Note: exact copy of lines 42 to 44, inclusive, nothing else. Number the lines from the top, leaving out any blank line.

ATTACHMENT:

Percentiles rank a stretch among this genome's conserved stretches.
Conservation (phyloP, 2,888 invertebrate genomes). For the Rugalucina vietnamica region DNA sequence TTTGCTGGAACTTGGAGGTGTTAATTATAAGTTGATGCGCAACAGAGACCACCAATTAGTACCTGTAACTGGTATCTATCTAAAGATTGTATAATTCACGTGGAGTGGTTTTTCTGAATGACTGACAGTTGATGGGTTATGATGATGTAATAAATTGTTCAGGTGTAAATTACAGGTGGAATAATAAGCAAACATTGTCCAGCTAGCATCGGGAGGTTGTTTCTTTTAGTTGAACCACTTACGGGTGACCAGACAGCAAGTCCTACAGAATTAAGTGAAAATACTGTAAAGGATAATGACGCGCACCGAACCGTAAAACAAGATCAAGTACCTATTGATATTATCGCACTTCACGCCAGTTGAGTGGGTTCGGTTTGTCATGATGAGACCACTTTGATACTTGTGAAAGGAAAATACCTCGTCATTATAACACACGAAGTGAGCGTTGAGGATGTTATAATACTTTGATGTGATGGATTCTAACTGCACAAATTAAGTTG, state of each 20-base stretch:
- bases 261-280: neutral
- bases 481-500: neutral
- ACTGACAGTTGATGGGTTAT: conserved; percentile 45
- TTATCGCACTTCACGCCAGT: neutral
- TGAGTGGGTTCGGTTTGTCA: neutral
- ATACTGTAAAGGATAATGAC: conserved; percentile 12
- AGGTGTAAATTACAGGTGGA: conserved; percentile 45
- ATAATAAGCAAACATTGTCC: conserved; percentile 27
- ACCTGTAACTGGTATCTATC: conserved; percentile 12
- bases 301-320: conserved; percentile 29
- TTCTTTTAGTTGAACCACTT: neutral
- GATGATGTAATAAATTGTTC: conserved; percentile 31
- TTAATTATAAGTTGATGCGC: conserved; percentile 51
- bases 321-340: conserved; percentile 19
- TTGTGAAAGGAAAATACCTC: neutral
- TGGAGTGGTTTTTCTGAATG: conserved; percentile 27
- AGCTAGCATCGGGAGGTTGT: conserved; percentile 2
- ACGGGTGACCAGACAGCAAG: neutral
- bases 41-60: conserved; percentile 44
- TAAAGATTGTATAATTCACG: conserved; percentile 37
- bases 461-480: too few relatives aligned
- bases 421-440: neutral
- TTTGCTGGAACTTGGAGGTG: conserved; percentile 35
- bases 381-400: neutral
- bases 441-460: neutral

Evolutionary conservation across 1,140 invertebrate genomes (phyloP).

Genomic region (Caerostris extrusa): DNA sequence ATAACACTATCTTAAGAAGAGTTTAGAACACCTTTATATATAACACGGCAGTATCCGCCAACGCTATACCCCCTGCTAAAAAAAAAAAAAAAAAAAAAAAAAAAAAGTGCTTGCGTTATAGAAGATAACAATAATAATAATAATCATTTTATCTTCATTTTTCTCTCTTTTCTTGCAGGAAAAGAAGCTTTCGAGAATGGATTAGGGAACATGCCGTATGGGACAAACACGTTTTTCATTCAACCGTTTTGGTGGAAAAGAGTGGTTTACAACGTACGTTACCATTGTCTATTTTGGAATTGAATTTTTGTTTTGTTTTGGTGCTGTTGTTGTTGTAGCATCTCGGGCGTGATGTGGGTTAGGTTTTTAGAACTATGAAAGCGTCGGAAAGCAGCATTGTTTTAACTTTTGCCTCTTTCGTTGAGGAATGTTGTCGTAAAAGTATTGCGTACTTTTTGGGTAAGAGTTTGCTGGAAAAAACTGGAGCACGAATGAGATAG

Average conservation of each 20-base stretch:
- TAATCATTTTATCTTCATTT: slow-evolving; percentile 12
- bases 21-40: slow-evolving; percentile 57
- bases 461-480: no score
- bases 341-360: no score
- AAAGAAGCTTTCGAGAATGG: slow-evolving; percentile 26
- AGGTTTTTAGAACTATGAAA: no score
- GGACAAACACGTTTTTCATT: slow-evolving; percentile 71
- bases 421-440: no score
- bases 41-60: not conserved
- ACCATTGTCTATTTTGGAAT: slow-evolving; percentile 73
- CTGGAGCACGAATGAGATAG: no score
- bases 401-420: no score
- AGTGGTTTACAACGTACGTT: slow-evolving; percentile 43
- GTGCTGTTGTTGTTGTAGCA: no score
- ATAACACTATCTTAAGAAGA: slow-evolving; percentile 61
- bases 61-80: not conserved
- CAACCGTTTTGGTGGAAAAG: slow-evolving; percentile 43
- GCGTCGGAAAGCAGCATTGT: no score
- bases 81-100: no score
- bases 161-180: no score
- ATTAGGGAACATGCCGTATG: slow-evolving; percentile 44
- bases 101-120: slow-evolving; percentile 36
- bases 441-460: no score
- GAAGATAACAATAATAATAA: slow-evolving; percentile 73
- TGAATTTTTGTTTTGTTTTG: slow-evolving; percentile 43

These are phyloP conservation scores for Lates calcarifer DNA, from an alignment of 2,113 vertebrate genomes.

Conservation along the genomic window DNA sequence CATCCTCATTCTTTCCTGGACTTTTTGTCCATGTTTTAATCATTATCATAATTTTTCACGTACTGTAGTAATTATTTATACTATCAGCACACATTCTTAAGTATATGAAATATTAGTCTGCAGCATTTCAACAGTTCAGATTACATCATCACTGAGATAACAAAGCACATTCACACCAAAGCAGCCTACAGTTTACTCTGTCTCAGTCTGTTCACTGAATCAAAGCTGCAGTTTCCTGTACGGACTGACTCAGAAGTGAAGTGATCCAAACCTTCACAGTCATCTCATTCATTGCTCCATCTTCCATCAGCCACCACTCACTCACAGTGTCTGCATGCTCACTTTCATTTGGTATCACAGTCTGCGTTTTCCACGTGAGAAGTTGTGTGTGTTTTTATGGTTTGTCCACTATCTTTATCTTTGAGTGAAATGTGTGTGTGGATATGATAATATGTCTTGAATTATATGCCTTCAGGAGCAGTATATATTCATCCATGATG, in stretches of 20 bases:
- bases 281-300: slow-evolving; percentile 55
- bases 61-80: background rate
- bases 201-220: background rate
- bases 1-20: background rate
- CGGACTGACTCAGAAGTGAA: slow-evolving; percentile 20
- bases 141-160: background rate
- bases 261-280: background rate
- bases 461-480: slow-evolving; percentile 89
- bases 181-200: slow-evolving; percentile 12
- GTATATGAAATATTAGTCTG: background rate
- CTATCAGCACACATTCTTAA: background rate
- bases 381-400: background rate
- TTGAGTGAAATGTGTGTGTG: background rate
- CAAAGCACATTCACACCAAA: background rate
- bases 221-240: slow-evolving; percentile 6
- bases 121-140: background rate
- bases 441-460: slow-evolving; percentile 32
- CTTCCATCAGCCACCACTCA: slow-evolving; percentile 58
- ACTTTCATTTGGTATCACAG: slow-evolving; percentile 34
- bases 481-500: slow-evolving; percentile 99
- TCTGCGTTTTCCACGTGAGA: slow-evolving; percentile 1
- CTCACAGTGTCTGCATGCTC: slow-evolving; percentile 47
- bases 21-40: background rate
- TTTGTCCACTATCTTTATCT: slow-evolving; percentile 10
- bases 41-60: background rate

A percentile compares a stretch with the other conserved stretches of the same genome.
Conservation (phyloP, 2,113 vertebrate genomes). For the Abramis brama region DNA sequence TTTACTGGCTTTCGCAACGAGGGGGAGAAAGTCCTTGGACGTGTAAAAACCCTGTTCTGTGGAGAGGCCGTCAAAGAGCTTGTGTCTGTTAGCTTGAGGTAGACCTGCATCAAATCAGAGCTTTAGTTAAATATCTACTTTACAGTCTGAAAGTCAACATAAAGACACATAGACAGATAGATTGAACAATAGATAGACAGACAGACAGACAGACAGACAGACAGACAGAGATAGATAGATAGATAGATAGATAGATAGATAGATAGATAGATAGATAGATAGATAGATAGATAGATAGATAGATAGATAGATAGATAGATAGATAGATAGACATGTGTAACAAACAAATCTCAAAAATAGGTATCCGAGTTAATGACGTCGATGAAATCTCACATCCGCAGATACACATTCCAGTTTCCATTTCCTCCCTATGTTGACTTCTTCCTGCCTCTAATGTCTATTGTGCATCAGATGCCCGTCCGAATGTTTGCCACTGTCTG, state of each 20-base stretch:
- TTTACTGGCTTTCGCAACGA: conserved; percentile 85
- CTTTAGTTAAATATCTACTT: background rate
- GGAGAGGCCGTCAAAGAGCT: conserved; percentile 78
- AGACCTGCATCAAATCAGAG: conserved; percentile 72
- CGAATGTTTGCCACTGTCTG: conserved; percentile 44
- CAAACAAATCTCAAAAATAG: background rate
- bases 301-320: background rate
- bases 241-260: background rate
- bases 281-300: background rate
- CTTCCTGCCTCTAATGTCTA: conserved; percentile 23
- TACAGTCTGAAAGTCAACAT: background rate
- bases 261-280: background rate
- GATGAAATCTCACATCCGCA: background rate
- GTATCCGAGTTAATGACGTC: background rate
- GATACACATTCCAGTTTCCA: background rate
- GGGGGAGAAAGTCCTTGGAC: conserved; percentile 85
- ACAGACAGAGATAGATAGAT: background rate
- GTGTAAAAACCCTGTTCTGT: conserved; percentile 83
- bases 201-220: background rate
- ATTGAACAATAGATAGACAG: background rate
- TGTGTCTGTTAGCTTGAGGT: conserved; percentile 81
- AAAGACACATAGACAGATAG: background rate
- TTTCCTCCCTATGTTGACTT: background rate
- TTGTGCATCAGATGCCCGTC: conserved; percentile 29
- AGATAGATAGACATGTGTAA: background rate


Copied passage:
- bases 401-420: no score
- AGTGGTTTACAACGTACGTT: slow-evolving; percentile 43
- GTGCTGTTGTTGTTGTAGCA: no score